Inevitably, Fraser has frequented the depths during her long absence. "Probably the lowest point for me was after the first operation," she recalled. "I had always said that if I ever had to go under the knife I would call it a day, but I realised I had to do something more. I was still in pain after surgery, though. I thought 'It's never going to get better.'

A second operation appeared to have got her back on course, until she woke up to discover her left foot had swollen alarmingly with an infection. "The best way I can describe it is to say it looked like Shrek's foot," she said. "I thought it was going to burst.

"It was quite hilarious, actually. I had to have my foot attached to a pump which I carried around for a couple of weeks in what looked like a handbag. It left a hole the size of an old 50p piece. I nearly keeled over when I first saw it - I thought it would never heal up." While recovering from her third operation in hospital, she suffered another psychological blow while watching a televised British meeting. "They were talking about the 400 metres event and they mentioned me, saying I had nearly won an Olympic medal in 2000 and where was I now? The whole point seemed to be that I had finished, that I had had my day.

"That really got my back up. But when I was struggling up hills in training afterwards, remembering what had been said really helped me." Assistance of a more positive kind has been forthcoming from the woman who met the demands of the Australian nation by winning the Olympic 400m title, Cathy Freeman. Fraser spent six weeks training with Freeman, who is now retired, in the run-up to the Sydney Games, and has kept in touch with her.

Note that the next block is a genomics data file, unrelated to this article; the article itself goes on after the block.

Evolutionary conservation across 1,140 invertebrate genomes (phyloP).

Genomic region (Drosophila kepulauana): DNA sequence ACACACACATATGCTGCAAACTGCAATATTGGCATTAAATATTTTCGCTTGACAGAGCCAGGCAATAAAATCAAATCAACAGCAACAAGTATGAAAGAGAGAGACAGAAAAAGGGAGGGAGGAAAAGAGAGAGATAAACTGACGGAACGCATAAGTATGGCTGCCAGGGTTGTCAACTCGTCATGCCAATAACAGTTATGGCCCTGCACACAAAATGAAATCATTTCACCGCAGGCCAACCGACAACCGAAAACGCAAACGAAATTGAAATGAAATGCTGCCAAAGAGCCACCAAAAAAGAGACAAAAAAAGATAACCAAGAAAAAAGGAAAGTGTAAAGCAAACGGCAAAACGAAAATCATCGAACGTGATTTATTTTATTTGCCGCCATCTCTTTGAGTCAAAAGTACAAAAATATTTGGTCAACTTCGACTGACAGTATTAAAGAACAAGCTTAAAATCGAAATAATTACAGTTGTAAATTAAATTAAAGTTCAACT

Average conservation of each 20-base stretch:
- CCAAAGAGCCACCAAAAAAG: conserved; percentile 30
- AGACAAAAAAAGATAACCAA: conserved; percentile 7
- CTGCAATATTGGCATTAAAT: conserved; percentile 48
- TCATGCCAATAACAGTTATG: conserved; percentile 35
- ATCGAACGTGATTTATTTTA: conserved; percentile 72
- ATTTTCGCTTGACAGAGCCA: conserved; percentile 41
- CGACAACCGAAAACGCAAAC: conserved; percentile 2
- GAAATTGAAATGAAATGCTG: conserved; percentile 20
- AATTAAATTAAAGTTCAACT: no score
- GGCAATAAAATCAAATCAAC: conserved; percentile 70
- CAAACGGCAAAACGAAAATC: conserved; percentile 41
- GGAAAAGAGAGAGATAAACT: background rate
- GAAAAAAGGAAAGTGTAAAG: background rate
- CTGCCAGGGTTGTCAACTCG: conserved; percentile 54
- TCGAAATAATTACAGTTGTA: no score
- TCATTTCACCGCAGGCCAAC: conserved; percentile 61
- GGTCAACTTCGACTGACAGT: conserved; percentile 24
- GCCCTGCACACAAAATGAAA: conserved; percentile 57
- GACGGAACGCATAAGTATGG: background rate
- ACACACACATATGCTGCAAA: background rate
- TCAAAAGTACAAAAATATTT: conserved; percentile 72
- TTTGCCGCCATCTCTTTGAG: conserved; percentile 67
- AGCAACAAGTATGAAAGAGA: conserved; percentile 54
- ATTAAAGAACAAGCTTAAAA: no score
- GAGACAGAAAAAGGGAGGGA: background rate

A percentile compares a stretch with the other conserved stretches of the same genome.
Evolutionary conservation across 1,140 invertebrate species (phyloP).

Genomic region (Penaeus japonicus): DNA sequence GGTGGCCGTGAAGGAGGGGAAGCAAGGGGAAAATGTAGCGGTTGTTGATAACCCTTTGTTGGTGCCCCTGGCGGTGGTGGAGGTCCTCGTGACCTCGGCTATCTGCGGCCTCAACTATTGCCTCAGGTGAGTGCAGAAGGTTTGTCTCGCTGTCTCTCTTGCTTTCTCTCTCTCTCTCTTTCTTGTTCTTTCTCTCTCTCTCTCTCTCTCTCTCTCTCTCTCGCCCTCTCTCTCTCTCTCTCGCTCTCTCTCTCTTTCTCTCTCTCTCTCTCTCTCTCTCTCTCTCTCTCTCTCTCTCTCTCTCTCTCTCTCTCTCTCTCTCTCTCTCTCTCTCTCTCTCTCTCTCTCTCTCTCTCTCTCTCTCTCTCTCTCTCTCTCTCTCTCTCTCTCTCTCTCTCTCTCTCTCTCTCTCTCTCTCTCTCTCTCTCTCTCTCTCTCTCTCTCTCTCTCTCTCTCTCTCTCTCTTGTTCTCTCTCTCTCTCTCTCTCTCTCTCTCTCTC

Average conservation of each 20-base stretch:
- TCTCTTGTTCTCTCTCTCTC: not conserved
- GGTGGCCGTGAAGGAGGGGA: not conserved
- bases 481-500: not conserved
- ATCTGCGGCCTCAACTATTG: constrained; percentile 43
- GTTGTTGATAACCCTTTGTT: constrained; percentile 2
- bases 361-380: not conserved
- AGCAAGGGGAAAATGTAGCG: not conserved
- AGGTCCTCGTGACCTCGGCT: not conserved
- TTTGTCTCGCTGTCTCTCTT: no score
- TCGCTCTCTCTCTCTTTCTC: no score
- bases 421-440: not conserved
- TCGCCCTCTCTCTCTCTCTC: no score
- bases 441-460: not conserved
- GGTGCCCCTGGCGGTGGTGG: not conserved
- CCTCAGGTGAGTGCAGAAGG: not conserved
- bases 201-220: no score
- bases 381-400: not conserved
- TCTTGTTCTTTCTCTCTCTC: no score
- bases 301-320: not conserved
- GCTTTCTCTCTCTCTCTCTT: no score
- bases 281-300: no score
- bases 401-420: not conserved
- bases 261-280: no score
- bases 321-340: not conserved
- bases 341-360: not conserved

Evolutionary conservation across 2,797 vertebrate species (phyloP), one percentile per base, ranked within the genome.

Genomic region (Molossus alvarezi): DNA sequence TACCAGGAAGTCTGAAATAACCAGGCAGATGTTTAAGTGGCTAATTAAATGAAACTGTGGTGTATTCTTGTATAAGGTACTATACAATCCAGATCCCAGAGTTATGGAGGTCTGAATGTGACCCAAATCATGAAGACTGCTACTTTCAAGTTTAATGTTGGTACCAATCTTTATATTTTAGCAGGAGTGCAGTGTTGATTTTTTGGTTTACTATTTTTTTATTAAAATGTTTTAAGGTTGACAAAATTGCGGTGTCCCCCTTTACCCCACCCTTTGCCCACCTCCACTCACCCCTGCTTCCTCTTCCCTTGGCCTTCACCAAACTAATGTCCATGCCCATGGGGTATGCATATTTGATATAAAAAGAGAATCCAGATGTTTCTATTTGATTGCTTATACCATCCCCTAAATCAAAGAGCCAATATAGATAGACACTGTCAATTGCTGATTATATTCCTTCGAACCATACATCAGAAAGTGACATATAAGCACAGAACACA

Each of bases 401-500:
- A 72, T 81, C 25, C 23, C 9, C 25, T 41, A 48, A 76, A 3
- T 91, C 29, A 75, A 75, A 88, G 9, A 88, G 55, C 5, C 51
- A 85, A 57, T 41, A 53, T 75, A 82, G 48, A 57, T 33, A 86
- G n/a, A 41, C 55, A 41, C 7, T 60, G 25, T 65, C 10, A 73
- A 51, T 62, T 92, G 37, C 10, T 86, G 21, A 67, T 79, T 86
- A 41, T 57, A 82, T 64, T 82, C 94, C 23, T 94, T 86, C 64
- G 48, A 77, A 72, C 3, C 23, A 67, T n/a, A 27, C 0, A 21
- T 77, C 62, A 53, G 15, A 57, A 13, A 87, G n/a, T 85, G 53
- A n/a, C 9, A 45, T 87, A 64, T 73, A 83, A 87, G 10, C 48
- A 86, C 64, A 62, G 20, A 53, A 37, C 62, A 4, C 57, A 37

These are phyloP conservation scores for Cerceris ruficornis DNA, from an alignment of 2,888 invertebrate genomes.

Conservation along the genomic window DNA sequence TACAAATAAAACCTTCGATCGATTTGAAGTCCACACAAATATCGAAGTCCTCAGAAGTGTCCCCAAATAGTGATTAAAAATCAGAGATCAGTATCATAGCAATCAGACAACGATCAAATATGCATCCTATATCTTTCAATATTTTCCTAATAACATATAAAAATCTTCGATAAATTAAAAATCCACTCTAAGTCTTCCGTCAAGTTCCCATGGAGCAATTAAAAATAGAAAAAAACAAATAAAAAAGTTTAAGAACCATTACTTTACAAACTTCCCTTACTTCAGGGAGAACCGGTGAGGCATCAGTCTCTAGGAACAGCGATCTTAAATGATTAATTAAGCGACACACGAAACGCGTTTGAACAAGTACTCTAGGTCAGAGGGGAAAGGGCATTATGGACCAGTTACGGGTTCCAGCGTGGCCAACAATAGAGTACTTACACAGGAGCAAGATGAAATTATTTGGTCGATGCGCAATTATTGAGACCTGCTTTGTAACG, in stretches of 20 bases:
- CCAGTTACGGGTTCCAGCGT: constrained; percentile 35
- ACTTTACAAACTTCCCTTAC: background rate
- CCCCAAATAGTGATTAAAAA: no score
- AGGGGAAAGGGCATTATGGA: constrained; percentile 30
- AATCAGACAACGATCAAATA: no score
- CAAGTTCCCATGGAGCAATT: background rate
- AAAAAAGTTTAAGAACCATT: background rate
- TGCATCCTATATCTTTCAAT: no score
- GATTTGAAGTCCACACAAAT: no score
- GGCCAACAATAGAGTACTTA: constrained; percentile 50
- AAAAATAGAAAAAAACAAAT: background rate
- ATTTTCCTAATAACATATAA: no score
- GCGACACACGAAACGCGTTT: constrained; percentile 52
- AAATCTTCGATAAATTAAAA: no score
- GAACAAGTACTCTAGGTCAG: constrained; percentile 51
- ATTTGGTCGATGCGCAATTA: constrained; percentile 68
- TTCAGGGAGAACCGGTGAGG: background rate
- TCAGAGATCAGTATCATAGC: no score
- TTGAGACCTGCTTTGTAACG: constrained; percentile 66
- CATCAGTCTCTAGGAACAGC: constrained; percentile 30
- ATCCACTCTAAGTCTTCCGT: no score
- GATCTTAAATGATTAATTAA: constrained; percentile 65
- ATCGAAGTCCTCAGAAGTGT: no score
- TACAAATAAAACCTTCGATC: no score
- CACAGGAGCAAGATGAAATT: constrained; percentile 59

In the aftermath to Freeman's win, as the gold medallist sat blankly on the infield, Fraser was famously pictured talking to her with her arm around her shoulder.

"When we discuss it now Cathy says she remembered someone talking to her after the race, but she didn't know who it was," Fraser said with a laugh. "I could tell that at the time! She was in complete shock." Until Freeman persuaded her otherwise while visiting last summer, Fraser could not bring herself to see that Olympic final again, such was her disappointment with a run where she appeared to have left her final surge a fraction too late.

"I would only watch the heats, and then fast forward to the relay," Fraser said. "I could never watch my final because it was so gutting. I might have had a medal if the race had been a couple of metres further - either that or I should have had bigger boobs." The boobs are unlikely to change significantly for Fraser. But neither has the standard in the 400 metres changed significantly during her enforced absence, a fact which encourages her in her ambition of reaching Athens this summer.

"I don't think it will be easy," she said. "I don't underestimate the strength of the other girls. But obviously now I am getting back my aim is to make the individual event again at the Olympics."

Fingers crossed for Fraser's below-the-knee region...